Some people have called the Angor Wat temple complex one of the seven wonders of the world. In my opinion, I would agree. I have not seen anything like it during my travels around the world. It is singularly unique. This post on Phnom Bakheng and Ta Prohm illustrates what I am talking about, especially true regarding my visit to Ta Prohm.
Constructed more than two centuries before Angkor Wat, Phnom Bakheng was in its day the principal temple of the Angkor region, historians believe. It was the architectural centerpiece of a new capital, Yasodharapura, that Yasovarman built when he moved the court from the capital Hariharalaya in the Roluos area located to the southeast.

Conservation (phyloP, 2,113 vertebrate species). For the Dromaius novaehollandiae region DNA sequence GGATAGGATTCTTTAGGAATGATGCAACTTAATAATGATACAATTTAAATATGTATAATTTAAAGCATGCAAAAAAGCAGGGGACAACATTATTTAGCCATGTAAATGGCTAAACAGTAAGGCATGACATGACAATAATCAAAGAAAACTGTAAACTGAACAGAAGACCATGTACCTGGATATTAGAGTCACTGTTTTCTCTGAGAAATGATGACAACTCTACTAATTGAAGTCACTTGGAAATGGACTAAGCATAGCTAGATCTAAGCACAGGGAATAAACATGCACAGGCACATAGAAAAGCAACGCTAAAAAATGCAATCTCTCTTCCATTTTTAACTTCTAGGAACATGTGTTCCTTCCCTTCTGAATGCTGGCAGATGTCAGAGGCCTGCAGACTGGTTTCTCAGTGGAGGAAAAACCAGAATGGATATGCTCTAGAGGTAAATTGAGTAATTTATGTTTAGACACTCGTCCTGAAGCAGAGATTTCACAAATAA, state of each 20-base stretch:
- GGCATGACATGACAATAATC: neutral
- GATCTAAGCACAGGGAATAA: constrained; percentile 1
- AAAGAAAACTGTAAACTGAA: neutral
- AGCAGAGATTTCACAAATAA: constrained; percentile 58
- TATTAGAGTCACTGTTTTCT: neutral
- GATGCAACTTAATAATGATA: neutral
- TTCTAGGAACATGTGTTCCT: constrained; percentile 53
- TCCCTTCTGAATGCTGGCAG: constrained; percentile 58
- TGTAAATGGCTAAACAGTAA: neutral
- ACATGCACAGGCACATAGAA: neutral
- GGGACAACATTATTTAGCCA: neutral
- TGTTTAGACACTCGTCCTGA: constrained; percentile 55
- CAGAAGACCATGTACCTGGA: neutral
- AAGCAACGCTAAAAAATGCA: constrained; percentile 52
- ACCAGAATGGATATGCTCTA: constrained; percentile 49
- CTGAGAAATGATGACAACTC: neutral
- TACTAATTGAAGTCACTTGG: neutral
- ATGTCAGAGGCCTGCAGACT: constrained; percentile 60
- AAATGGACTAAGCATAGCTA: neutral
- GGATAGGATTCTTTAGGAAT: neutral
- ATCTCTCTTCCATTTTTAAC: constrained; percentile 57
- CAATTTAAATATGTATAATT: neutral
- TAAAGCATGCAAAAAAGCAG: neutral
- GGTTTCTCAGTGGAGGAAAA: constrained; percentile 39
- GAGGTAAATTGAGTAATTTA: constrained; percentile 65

Phnom Bakheng is a symbolic representation of Mount Meru, home of the Hindu gods, a status emphasized by the temple’s location atop a steep hill. The temple faces east, measures 76 meters square at its base and is built in a pyramid form of six tiers. At the top level, five sandstone sanctuaries, in various states of repair, stand in “aquincunx” pattern—one in the center and one at each corner of the level’s square. Originally, 108 small towers were arrayed around the temple at ground level and on various parts of its tiers; most of them have collapsed.
Following Angor’s rediscovery by the outside world in the mid-19th century, decades passed before archeologists grasped Phnom Bakheng’s historical significance. For many years, scholars’ consensus view was that the Bayon, the temple located at the center of Angor Thom city, was the edifice to which the Sdok Kak Thom inscription referred. Later work identified the Bayon as a Buddhist site, built almost three centuries later than originally thought, in the late 12th century, and Phnom Bakheng as King Yasovarman’s state temple.